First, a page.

The Commandant’s interview with NPR on Monday (discussed in this post) is generating controversy because of apparent contradictions in his statements during the interview and between the interview and statements by other senior Marine leaders, according to this Marine Corps Times story. The story includes the following interesting paragraph:
Later, in August 2012, Amos emailed Mills to convey displeasure with the general’s intended approach to notifying the media about three cases that had been disposed of via nonjudicial punishment. “Rich,” Amos wrote, “if this is our official press release, then I don’t like it at all. We routinely publish NJPs in base newspapers to include specific charges, the names, and the punishments allotted. This smacks of us not doing anything punitively — ie, “an administrative procedure” — and looks like we are trying to hide evidence. I want somebody to come back to me this afternoon to talk about this.”
(emphasis added). Readers may be familiar with the significant disclosure limitations for nonjudicial punishment records contained within paragraph 0115 of the Manual of the Judge Advocate General of the Navy (JAGINST 5800.7F) (link).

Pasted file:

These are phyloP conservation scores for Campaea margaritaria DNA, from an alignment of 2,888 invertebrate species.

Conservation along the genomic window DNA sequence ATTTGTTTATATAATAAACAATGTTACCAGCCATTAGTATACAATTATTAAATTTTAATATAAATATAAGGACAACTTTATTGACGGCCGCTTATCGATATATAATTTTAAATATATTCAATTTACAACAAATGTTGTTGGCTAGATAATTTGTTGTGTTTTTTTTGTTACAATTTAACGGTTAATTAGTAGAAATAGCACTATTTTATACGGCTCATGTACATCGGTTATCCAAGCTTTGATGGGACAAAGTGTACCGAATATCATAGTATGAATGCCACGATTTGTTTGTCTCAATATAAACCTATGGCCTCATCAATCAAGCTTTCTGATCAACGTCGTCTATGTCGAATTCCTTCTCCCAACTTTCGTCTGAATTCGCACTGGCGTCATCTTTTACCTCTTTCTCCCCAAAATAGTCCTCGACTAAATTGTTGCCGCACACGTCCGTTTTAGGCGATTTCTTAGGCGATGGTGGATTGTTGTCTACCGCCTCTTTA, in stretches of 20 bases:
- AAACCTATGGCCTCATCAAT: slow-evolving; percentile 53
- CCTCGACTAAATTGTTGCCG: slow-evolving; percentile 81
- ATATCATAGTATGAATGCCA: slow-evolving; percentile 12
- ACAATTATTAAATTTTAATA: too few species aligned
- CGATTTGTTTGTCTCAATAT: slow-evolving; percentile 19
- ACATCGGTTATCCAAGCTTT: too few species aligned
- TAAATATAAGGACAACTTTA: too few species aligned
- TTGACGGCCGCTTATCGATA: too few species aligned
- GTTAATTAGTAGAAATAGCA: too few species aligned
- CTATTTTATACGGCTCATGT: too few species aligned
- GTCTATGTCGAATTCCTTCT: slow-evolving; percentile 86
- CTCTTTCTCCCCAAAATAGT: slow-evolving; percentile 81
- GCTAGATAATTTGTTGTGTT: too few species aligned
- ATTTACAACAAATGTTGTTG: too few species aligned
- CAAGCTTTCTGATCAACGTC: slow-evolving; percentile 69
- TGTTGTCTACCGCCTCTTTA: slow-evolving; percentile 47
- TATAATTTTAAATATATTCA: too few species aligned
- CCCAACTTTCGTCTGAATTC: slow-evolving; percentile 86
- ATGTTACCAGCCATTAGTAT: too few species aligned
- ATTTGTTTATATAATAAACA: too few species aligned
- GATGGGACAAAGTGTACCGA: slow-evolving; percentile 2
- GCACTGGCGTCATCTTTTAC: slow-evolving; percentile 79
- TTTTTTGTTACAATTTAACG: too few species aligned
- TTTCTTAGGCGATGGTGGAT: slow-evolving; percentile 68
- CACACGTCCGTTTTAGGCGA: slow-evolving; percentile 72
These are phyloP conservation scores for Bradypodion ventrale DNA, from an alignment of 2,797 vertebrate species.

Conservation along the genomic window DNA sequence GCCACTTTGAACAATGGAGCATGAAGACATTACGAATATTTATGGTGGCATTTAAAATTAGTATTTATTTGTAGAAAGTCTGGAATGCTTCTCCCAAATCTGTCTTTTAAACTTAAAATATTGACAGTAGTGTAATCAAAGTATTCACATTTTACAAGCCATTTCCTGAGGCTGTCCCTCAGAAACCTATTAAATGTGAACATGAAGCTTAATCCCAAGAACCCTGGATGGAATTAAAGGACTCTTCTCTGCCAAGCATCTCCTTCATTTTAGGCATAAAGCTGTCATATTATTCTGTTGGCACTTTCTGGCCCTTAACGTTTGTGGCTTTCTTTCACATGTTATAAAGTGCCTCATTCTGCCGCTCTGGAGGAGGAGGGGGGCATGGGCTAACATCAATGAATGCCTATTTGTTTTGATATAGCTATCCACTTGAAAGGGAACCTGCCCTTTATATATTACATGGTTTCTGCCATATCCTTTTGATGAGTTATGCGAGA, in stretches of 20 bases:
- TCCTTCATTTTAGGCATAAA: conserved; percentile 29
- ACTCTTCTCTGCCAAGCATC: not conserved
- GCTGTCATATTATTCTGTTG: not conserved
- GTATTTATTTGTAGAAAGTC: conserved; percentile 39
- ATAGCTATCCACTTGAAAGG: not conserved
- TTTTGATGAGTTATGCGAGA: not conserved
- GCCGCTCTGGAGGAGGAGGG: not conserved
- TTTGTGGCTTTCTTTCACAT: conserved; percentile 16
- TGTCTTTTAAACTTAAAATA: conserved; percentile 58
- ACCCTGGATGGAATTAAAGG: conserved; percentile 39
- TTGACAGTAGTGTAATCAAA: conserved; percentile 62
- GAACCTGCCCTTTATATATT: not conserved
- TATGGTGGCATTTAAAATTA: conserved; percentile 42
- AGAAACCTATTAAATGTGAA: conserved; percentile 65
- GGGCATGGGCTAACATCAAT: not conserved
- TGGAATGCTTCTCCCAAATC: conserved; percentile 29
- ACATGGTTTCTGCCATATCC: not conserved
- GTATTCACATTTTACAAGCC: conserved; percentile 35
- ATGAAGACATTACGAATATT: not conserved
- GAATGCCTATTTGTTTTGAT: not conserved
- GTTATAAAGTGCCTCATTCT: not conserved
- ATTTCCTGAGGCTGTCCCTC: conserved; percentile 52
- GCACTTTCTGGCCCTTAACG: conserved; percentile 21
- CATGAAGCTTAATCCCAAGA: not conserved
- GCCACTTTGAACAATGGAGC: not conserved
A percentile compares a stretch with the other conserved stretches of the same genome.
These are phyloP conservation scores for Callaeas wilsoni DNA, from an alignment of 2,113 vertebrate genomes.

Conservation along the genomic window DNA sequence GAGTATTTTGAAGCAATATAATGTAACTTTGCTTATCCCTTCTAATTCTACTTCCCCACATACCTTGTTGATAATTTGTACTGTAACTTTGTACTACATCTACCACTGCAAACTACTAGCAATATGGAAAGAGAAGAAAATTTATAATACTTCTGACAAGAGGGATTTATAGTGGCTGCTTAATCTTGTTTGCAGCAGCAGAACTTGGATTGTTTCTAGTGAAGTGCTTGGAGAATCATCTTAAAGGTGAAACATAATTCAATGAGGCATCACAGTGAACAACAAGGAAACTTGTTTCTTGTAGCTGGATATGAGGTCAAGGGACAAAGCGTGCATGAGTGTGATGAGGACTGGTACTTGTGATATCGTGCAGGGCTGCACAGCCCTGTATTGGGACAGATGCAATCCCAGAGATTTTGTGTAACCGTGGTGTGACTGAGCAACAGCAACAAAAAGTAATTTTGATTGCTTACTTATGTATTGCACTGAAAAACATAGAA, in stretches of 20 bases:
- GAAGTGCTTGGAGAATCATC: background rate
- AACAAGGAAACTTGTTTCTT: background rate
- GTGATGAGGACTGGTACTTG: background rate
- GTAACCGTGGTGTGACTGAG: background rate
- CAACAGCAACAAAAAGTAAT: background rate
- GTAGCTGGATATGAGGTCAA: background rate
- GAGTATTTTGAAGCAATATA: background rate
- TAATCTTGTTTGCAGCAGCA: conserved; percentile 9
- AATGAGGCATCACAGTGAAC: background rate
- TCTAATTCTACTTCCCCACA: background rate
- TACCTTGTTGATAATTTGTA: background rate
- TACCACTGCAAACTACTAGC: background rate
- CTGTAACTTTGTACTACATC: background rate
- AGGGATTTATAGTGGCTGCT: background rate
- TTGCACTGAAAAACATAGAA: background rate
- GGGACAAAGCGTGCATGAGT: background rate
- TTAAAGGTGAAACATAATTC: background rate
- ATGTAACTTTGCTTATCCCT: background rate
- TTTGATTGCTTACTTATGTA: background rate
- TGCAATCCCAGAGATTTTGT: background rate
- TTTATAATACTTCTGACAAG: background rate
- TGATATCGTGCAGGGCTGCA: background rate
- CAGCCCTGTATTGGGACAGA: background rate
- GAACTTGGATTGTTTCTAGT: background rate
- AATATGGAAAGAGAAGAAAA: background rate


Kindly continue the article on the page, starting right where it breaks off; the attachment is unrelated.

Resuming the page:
According to an Associated Press story, a new prosecutor has been assigned to replace LTCOL Helixon whose departure from the BGEN Sinclair case generated a lot of discussion in this post from last week. According to the AP story (last paragraph) the new prosecutor has “indicated that the woman’s immunity agreement remains intact and that the case will proceed to trial.”
In the here-we-go-again category, The Washington Times reports that: “Sen. Kirsten Gillibrand will get her second shot to strip military commanders of their ability to decide whether to convene a trial in sex-assault cases as the Senate prepares to return to the issue next month.”
While not a military justice case, Stripes has this story of a former Army sniper who received a Bronze Star for actions in Afghanistan, but who after returning home realized that “there was a hole in his life, but he found a way to fill it: robbing banks.”
And finally, also from The Marine Corps Times is this article entitled: Sex assault and the pressure to prosecute: why some Marines fear justice is no longer blind. Captain Nicholas Stewart – whose conviction for aggravated sexual assault was set aside by CAAF in United States v. Stewart, 71 MJ 38 (C.A.A.F. 2012) (CAAFlog case page), due to a combination of a poorly-drafted charge and bad instructions from the military judge – is featured prominently in the piece.